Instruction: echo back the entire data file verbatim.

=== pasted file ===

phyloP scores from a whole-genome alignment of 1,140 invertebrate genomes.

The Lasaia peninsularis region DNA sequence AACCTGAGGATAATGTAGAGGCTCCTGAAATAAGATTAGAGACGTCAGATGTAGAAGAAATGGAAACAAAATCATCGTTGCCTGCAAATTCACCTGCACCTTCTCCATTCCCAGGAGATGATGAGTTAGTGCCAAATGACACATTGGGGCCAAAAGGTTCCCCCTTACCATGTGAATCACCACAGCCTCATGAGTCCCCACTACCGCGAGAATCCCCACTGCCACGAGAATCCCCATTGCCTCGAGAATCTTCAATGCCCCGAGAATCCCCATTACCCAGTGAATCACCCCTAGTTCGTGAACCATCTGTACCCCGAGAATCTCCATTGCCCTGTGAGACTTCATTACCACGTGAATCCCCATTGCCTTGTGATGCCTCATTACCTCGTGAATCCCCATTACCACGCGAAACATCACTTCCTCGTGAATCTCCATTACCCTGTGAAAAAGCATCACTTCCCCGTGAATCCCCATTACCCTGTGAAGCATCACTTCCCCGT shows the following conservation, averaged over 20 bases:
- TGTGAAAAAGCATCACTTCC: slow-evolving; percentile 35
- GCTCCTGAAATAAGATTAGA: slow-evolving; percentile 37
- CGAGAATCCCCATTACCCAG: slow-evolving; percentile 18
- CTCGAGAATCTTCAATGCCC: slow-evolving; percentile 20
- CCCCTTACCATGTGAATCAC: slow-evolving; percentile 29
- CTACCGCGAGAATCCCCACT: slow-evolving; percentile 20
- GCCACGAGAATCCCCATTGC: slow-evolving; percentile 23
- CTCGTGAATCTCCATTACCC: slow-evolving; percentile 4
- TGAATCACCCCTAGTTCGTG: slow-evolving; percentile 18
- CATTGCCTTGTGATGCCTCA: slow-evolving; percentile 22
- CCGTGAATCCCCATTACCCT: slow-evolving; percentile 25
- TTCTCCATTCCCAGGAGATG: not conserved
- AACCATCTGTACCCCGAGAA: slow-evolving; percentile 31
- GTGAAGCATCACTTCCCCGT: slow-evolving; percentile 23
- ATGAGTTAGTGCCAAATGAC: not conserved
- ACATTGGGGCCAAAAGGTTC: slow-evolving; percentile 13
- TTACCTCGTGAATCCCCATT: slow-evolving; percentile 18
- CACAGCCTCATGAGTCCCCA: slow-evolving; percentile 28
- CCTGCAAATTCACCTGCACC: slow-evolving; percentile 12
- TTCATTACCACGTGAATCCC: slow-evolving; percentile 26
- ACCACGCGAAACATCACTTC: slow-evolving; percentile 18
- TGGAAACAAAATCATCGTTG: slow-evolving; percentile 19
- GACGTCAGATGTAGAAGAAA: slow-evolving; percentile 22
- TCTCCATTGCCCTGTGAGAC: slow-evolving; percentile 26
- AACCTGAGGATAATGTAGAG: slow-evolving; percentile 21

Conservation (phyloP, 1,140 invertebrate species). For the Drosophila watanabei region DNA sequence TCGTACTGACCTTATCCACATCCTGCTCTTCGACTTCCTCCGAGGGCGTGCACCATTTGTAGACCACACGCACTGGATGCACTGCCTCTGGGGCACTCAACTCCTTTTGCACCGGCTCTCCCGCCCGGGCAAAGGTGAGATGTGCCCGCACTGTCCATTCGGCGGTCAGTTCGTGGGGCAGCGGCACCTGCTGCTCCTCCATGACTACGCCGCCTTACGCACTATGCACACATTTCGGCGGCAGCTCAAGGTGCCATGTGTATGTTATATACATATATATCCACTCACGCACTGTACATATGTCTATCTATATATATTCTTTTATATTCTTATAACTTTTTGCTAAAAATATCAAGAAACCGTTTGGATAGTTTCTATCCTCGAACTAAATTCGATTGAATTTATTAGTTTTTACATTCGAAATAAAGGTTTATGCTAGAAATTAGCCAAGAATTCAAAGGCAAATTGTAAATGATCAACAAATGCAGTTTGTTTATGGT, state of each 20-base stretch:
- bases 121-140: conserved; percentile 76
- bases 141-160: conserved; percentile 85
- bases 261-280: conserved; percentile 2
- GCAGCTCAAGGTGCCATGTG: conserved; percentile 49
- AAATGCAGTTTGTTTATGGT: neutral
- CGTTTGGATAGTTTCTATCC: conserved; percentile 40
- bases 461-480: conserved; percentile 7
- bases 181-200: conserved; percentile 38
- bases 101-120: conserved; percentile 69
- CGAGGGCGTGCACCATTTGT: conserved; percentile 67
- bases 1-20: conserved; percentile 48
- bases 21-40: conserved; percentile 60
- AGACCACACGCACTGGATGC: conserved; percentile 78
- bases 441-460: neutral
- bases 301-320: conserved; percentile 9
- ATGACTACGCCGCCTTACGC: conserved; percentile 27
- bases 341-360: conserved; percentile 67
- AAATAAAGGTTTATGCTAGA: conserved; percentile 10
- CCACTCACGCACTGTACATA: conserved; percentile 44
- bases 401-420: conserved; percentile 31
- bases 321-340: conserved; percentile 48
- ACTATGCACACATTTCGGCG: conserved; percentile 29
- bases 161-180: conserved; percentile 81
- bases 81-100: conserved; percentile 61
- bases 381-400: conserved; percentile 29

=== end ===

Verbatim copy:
phyloP scores from a whole-genome alignment of 1,140 invertebrate genomes.

The Lasaia peninsularis region DNA sequence AACCTGAGGATAATGTAGAGGCTCCTGAAATAAGATTAGAGACGTCAGATGTAGAAGAAATGGAAACAAAATCATCGTTGCCTGCAAATTCACCTGCACCTTCTCCATTCCCAGGAGATGATGAGTTAGTGCCAAATGACACATTGGGGCCAAAAGGTTCCCCCTTACCATGTGAATCACCACAGCCTCATGAGTCCCCACTACCGCGAGAATCCCCACTGCCACGAGAATCCCCATTGCCTCGAGAATCTTCAATGCCCCGAGAATCCCCATTACCCAGTGAATCACCCCTAGTTCGTGAACCATCTGTACCCCGAGAATCTCCATTGCCCTGTGAGACTTCATTACCACGTGAATCCCCATTGCCTTGTGATGCCTCATTACCTCGTGAATCCCCATTACCACGCGAAACATCACTTCCTCGTGAATCTCCATTACCCTGTGAAAAAGCATCACTTCCCCGTGAATCCCCATTACCCTGTGAAGCATCACTTCCCCGT shows the following conservation, averaged over 20 bases:
- TGTGAAAAAGCATCACTTCC: slow-evolving; percentile 35
- GCTCCTGAAATAAGATTAGA: slow-evolving; percentile 37
- CGAGAATCCCCATTACCCAG: slow-evolving; percentile 18
- CTCGAGAATCTTCAATGCCC: slow-evolving; percentile 20
- CCCCTTACCATGTGAATCAC: slow-evolving; percentile 29
- CTACCGCGAGAATCCCCACT: slow-evolving; percentile 20
- GCCACGAGAATCCCCATTGC: slow-evolving; percentile 23
- CTCGTGAATCTCCATTACCC: slow-evolving; percentile 4
- TGAATCACCCCTAGTTCGTG: slow-evolving; percentile 18
- CATTGCCTTGTGATGCCTCA: slow-evolving; percentile 22
- CCGTGAATCCCCATTACCCT: slow-evolving; percentile 25
- TTCTCCATTCCCAGGAGATG: not conserved
- AACCATCTGTACCCCGAGAA: slow-evolving; percentile 31
- GTGAAGCATCACTTCCCCGT: slow-evolving; percentile 23
- ATGAGTTAGTGCCAAATGAC: not conserved
- ACATTGGGGCCAAAAGGTTC: slow-evolving; percentile 13
- TTACCTCGTGAATCCCCATT: slow-evolving; percentile 18
- CACAGCCTCATGAGTCCCCA: slow-evolving; percentile 28
- CCTGCAAATTCACCTGCACC: slow-evolving; percentile 12
- TTCATTACCACGTGAATCCC: slow-evolving; percentile 26
- ACCACGCGAAACATCACTTC: slow-evolving; percentile 18
- TGGAAACAAAATCATCGTTG: slow-evolving; percentile 19
- GACGTCAGATGTAGAAGAAA: slow-evolving; percentile 22
- TCTCCATTGCCCTGTGAGAC: slow-evolving; percentile 26
- AACCTGAGGATAATGTAGAG: slow-evolving; percentile 21

Conservation (phyloP, 1,140 invertebrate species). For the Drosophila watanabei region DNA sequence TCGTACTGACCTTATCCACATCCTGCTCTTCGACTTCCTCCGAGGGCGTGCACCATTTGTAGACCACACGCACTGGATGCACTGCCTCTGGGGCACTCAACTCCTTTTGCACCGGCTCTCCCGCCCGGGCAAAGGTGAGATGTGCCCGCACTGTCCATTCGGCGGTCAGTTCGTGGGGCAGCGGCACCTGCTGCTCCTCCATGACTACGCCGCCTTACGCACTATGCACACATTTCGGCGGCAGCTCAAGGTGCCATGTGTATGTTATATACATATATATCCACTCACGCACTGTACATATGTCTATCTATATATATTCTTTTATATTCTTATAACTTTTTGCTAAAAATATCAAGAAACCGTTTGGATAGTTTCTATCCTCGAACTAAATTCGATTGAATTTATTAGTTTTTACATTCGAAATAAAGGTTTATGCTAGAAATTAGCCAAGAATTCAAAGGCAAATTGTAAATGATCAACAAATGCAGTTTGTTTATGGT, state of each 20-base stretch:
- bases 121-140: conserved; percentile 76
- bases 141-160: conserved; percentile 85
- bases 261-280: conserved; percentile 2
- GCAGCTCAAGGTGCCATGTG: conserved; percentile 49
- AAATGCAGTTTGTTTATGGT: neutral
- CGTTTGGATAGTTTCTATCC: conserved; percentile 40
- bases 461-480: conserved; percentile 7
- bases 181-200: conserved; percentile 38
- bases 101-120: conserved; percentile 69
- CGAGGGCGTGCACCATTTGT: conserved; percentile 67
- bases 1-20: conserved; percentile 48
- bases 21-40: conserved; percentile 60
- AGACCACACGCACTGGATGC: conserved; percentile 78
- bases 441-460: neutral
- bases 301-320: conserved; percentile 9
- ATGACTACGCCGCCTTACGC: conserved; percentile 27
- bases 341-360: conserved; percentile 67
- AAATAAAGGTTTATGCTAGA: conserved; percentile 10
- CCACTCACGCACTGTACATA: conserved; percentile 44
- bases 401-420: conserved; percentile 31
- bases 321-340: conserved; percentile 48
- ACTATGCACACATTTCGGCG: conserved; percentile 29
- bases 161-180: conserved; percentile 81
- bases 81-100: conserved; percentile 61
- bases 381-400: conserved; percentile 29